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This link says

In epidemiological terms, the odds ratio is used as a point estimate of the relative risk in retrospective studies.

I understand that odds ratio is calculated in case control studies, while relative risk is calculated in cohort studies. Calculating incidences and risks in case control studies doesn't make sense because we ourselves are choosing the ratio of cases and controls which is never how it happens in nature. But it is usually taught that, odds ratio gives an estimate of this.

Why is this so?

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  • $\begingroup$ Related: stats.stackexchange.com/questions/350445/… $\endgroup$ – Mark White Aug 2 '18 at 16:13
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    $\begingroup$ The risk ratio is a quick and dirty estimate of the odds ratio. The odds ratio is more of a gold standard because it is capable of representing a wider variety of subjects without restricting their base risk. $\endgroup$ – Frank Harrell Aug 6 '18 at 12:25
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It is not true in all situations. The odds ratio only gives an estimate of the relative risk if the outcome is a low probability outcome. (Same insight as Poisson approximation to the binomial distribution).

Imagine a case-control study for lung cancer, then we check the number of smokers in both groups. Technically, the only thing we can test is given that an individual has lung cancer, what is the probability that they smoke. We can do the same for the non cancer group, and obtain a ratio of the both probabilities. This would be the relative risk. But we do not really care about this quantity. We actually want, given that an individual smokes, what is the probability that they have lung cancer divided by the same probability for non-smokers.

The nice thing about the odds ratio is that it is bi-directional. So: the odds of smoking given lung cancer divided by the odds of smoking given control is actually equivalent to the odds of lung cancer given smoking divided by the odds of lung cancer without smoking. This bi-directionality of the odds ratio allows us to obtain the comparison we want from case-control studies.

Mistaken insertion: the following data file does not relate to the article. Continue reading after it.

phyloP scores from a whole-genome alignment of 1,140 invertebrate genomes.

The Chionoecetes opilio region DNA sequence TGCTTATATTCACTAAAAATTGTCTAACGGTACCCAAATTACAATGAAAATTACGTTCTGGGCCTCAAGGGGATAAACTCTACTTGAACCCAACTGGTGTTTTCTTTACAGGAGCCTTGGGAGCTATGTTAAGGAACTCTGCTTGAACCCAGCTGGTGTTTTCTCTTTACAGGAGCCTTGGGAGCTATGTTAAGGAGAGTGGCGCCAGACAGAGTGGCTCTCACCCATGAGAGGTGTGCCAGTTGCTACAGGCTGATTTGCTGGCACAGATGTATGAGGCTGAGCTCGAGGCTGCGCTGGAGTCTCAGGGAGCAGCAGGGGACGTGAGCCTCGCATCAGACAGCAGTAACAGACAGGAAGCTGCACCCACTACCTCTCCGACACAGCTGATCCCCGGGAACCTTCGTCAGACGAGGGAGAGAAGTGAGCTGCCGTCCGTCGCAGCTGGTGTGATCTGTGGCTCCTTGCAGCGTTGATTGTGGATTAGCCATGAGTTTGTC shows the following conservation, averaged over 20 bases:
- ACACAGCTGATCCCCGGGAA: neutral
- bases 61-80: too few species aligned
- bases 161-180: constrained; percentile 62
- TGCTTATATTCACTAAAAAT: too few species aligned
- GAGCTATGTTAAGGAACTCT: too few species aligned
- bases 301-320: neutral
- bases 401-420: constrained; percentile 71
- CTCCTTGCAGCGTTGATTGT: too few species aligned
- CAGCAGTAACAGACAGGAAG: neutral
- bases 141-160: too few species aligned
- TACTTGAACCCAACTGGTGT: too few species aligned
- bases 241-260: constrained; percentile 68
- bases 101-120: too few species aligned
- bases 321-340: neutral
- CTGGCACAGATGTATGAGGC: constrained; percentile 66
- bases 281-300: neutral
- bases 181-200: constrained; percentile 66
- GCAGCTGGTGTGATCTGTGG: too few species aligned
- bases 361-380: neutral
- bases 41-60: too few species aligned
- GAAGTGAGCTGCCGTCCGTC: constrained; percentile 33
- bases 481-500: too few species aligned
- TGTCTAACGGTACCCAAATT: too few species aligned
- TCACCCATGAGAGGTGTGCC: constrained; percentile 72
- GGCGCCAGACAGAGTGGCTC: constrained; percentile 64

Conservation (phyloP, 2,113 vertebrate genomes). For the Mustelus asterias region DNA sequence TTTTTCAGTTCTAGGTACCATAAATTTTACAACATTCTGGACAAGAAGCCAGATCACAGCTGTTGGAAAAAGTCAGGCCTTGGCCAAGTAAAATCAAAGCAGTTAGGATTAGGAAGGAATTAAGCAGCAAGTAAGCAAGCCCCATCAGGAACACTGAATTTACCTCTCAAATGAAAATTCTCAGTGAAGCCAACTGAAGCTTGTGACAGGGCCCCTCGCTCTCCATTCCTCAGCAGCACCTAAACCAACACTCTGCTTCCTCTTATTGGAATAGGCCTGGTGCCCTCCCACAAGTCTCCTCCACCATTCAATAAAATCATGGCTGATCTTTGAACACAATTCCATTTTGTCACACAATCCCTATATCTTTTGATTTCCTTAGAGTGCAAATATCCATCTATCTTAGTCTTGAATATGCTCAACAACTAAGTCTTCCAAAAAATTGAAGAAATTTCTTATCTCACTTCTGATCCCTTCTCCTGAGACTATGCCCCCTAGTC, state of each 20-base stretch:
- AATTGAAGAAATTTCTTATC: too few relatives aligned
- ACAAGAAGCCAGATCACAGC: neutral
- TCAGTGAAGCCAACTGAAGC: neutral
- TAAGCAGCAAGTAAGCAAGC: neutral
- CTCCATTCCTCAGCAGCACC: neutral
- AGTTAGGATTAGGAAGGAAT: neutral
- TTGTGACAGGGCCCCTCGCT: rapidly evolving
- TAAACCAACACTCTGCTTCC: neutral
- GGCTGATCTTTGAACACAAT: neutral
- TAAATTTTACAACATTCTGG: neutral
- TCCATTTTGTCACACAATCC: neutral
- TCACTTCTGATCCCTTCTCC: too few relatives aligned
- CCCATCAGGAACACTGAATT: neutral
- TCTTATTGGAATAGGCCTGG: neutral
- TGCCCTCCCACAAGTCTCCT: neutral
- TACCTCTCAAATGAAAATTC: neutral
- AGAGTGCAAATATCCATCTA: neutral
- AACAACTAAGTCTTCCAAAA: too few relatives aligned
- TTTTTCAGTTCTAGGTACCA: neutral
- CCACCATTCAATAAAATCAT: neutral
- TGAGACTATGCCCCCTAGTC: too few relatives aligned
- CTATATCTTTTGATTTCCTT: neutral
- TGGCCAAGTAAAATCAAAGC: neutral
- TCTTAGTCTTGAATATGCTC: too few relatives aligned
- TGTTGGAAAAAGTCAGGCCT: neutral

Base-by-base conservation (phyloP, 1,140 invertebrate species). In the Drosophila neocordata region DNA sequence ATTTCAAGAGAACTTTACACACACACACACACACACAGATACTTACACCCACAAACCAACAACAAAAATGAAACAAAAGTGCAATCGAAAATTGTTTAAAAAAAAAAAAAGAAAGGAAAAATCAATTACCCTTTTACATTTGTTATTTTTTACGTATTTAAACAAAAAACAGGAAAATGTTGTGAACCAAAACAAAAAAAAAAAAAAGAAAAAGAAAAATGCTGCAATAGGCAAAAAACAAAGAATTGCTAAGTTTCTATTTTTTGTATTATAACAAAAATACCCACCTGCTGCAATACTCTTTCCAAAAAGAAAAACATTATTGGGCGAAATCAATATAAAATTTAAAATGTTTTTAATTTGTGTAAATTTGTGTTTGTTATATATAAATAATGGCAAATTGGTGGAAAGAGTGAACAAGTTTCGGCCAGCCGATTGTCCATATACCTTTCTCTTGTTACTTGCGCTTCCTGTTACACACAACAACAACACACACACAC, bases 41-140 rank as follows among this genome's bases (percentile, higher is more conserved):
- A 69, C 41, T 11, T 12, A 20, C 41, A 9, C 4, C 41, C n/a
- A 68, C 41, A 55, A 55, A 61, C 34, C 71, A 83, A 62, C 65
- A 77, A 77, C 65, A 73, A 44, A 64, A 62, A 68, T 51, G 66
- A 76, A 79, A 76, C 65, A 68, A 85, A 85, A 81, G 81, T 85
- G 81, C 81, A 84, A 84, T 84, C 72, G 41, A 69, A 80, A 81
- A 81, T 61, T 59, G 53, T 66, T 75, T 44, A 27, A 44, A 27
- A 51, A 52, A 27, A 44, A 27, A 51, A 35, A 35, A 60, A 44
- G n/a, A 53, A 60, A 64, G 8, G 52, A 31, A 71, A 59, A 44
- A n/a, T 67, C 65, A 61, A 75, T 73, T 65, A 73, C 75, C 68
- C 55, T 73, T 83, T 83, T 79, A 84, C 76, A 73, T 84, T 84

Now, if we know the outcome to have a low rate in both groups $-$ the proportion of individuals with lung cancer is small among smokers and non-smokers $-$ then the odds ratio approximates the relative risk. This is the one time we can use the odds ratio to approximate the relative risk in case-control studies. I'm assuming that in case-control studies, the cases are rare events. So certain persons may skip this caveat and state what the OP stated.

The best resource I've found for questions like the one here is Agresti's book on Categorical Data Analysis.

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  • $\begingroup$ Thanks for the answer. "Now, if we know the outcome to have a low rate in both groups .... then the odds ratio approximates the relative risk." - can you tell how this happened?? Also, is it a low prevalence rate in the whole population or individual groups? $\endgroup$ – Polisetty Aug 3 '18 at 17:14
  • $\begingroup$ Is it just that a/a+b will tend to a/b as a gets smaller? Is it just that? $\endgroup$ – Polisetty Aug 3 '18 at 17:30
  • $\begingroup$ Also, if we know P(smoker|cancer), can't we calculate P(cancer|smoker) using Bayes rule? $\endgroup$ – Polisetty Aug 3 '18 at 17:33
  • $\begingroup$ Yes, it is that formula, and as you can see, a has to be small in individual groups for both ratios to be similar. Also, if we know P(cancer), then we can work from P(smoke|cancer) to P(cancer|smoke) using Bayes rule. $\endgroup$ – Heteroskedastic Jim Aug 3 '18 at 17:48
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The quote surely just means to say that the odds ratio is a relative risk measure - rather than an estimate of the relative risk, which as already point out is only approximately the case in cohort studies/randomized trials for very low proportions.

By relative risk measure I mean something that is given relative to some comparison group in a way that the absolute difference depends on the value for the comparison group.

I.e. if the odds ratio is 2, then if the odds of an event are 1:1 (50% probability) in the control group, they are 2:1 (67% probability) in the test group for a 17% absolute risk difference, but for control group odds of 1:99 (1%), it is a 2:99 (2%) test group odds for a 1% absolute risk difference. The relative risk has a similar property - except that it cannot remain constant across all control group probabilities, a relative risk of 2 is only possible for a control group probability $\leq 50\%$ - and so do the hazard ratio, as well as the rate ratio. I believe these four measures of usually meant when people talk about measures of relative risk. It is of course confusing that one of them is called "relative risk".